Ian Dalton – who in title has been NHS North East chief executive since 2007 – has for some time spent much of his effort on national roles, having first been made national director for the response to swine flu more than two years ago.
Next month he will return in substance to the North to become chief executive of NHS North of England, the strategic health authority cluster of the North East, North West and Yorkshire and the Humber.
Mr Dalton is almost certain to continue as a regional boss in the NHS Commissioning Board when it is established next year. He retains his current national role as lead for provider development, including the significant task of getting trusts authorised as foundations, so he will have a lot on his plate.
His own home region is way ahead of the pack on this issue with the vast majority of trusts becoming foundations years ago. Mr Dalton was no doubt aided by local circumstances in the North East, but could he make provider reform a priority across the whole of his new realm?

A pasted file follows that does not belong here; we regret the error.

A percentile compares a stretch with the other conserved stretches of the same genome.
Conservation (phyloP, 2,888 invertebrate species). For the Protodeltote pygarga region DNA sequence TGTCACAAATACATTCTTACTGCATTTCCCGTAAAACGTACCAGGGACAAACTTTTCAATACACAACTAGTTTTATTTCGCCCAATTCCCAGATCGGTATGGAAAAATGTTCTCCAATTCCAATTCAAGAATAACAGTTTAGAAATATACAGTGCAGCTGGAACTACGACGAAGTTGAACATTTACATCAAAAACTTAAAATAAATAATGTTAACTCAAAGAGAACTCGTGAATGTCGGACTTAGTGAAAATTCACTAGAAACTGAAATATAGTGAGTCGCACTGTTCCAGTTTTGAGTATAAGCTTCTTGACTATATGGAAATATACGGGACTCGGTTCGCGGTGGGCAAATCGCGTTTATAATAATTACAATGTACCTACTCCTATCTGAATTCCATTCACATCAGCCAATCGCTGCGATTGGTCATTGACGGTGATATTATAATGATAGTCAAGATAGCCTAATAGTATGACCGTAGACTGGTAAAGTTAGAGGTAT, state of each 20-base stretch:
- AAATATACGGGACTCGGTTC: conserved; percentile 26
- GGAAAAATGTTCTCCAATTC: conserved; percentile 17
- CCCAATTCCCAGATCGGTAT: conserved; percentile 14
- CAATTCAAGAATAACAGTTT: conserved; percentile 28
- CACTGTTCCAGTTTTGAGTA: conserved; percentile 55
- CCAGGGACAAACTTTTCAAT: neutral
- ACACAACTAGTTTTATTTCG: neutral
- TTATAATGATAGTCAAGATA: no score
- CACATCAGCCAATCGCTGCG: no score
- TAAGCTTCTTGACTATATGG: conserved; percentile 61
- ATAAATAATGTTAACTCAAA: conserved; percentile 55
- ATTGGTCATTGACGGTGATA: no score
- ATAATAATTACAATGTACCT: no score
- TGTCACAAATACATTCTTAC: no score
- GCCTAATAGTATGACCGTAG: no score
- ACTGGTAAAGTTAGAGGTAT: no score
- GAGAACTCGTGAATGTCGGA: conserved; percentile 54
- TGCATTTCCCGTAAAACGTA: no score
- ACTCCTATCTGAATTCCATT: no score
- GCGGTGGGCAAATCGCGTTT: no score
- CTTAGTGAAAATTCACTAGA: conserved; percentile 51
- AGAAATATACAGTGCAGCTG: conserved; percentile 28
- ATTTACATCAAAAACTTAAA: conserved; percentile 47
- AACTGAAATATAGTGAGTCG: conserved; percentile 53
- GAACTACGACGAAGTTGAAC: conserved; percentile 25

For example, the picture in Yorkshire and the Humber is a bit different. This month the SHA reminds us that two trusts have not even agreed dates with the Department of Health for submitting a foundation application.
These include Leeds Teaching Hospitals Trust, the £930m turnover giant, and Mid Yorkshire Hospitals Trust. As of August, Mid Yorkshire was recording a £3.5m year-to-date deficit and failing to meet the accident and emergency waiting target.
There is also a rough ride ahead for Scarborough and North East Yorkshire Healthcare Trust, which is attempting a merger with York Teaching Hospital Foundation Trust.